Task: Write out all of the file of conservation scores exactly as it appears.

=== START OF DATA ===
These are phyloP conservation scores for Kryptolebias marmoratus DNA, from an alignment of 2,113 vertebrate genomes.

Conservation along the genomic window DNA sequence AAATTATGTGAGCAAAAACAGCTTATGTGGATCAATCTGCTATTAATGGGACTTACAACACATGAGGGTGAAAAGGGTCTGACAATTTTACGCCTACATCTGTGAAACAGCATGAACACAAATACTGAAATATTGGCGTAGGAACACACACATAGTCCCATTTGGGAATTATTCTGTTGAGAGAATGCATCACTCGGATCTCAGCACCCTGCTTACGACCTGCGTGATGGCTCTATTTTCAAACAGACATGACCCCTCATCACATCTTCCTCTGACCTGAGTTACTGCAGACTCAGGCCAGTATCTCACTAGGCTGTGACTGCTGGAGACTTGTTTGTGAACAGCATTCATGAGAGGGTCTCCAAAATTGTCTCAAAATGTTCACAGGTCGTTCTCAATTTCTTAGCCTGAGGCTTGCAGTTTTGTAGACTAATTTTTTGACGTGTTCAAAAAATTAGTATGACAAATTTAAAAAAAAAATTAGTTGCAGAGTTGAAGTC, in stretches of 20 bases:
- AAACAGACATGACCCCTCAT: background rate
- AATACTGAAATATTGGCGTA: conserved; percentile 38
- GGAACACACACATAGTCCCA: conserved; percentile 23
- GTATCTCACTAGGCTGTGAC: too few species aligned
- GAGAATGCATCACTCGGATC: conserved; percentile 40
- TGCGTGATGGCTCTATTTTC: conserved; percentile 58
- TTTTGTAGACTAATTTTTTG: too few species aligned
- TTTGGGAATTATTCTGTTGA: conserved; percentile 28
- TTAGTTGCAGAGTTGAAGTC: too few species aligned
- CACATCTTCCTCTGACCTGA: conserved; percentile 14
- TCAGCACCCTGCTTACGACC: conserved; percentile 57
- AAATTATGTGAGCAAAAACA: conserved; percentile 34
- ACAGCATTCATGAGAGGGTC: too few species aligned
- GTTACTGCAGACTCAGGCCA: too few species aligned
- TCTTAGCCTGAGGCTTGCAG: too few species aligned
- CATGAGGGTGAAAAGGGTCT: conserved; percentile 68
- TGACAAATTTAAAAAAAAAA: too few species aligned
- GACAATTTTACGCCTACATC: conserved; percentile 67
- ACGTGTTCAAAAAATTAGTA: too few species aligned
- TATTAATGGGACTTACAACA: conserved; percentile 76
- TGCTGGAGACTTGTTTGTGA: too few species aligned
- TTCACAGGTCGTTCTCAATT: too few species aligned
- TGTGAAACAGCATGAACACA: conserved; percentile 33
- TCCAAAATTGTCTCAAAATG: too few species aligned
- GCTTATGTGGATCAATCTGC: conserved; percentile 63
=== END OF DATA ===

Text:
These are phyloP conservation scores for Kryptolebias marmoratus DNA, from an alignment of 2,113 vertebrate genomes.

Conservation along the genomic window DNA sequence AAATTATGTGAGCAAAAACAGCTTATGTGGATCAATCTGCTATTAATGGGACTTACAACACATGAGGGTGAAAAGGGTCTGACAATTTTACGCCTACATCTGTGAAACAGCATGAACACAAATACTGAAATATTGGCGTAGGAACACACACATAGTCCCATTTGGGAATTATTCTGTTGAGAGAATGCATCACTCGGATCTCAGCACCCTGCTTACGACCTGCGTGATGGCTCTATTTTCAAACAGACATGACCCCTCATCACATCTTCCTCTGACCTGAGTTACTGCAGACTCAGGCCAGTATCTCACTAGGCTGTGACTGCTGGAGACTTGTTTGTGAACAGCATTCATGAGAGGGTCTCCAAAATTGTCTCAAAATGTTCACAGGTCGTTCTCAATTTCTTAGCCTGAGGCTTGCAGTTTTGTAGACTAATTTTTTGACGTGTTCAAAAAATTAGTATGACAAATTTAAAAAAAAAATTAGTTGCAGAGTTGAAGTC, in stretches of 20 bases:
- AAACAGACATGACCCCTCAT: background rate
- AATACTGAAATATTGGCGTA: conserved; percentile 38
- GGAACACACACATAGTCCCA: conserved; percentile 23
- GTATCTCACTAGGCTGTGAC: too few species aligned
- GAGAATGCATCACTCGGATC: conserved; percentile 40
- TGCGTGATGGCTCTATTTTC: conserved; percentile 58
- TTTTGTAGACTAATTTTTTG: too few species aligned
- TTTGGGAATTATTCTGTTGA: conserved; percentile 28
- TTAGTTGCAGAGTTGAAGTC: too few species aligned
- CACATCTTCCTCTGACCTGA: conserved; percentile 14
- TCAGCACCCTGCTTACGACC: conserved; percentile 57
- AAATTATGTGAGCAAAAACA: conserved; percentile 34
- ACAGCATTCATGAGAGGGTC: too few species aligned
- GTTACTGCAGACTCAGGCCA: too few species aligned
- TCTTAGCCTGAGGCTTGCAG: too few species aligned
- CATGAGGGTGAAAAGGGTCT: conserved; percentile 68
- TGACAAATTTAAAAAAAAAA: too few species aligned
- GACAATTTTACGCCTACATC: conserved; percentile 67
- ACGTGTTCAAAAAATTAGTA: too few species aligned
- TATTAATGGGACTTACAACA: conserved; percentile 76
- TGCTGGAGACTTGTTTGTGA: too few species aligned
- TTCACAGGTCGTTCTCAATT: too few species aligned
- TGTGAAACAGCATGAACACA: conserved; percentile 33
- TCCAAAATTGTCTCAAAATG: too few species aligned
- GCTTATGTGGATCAATCTGC: conserved; percentile 63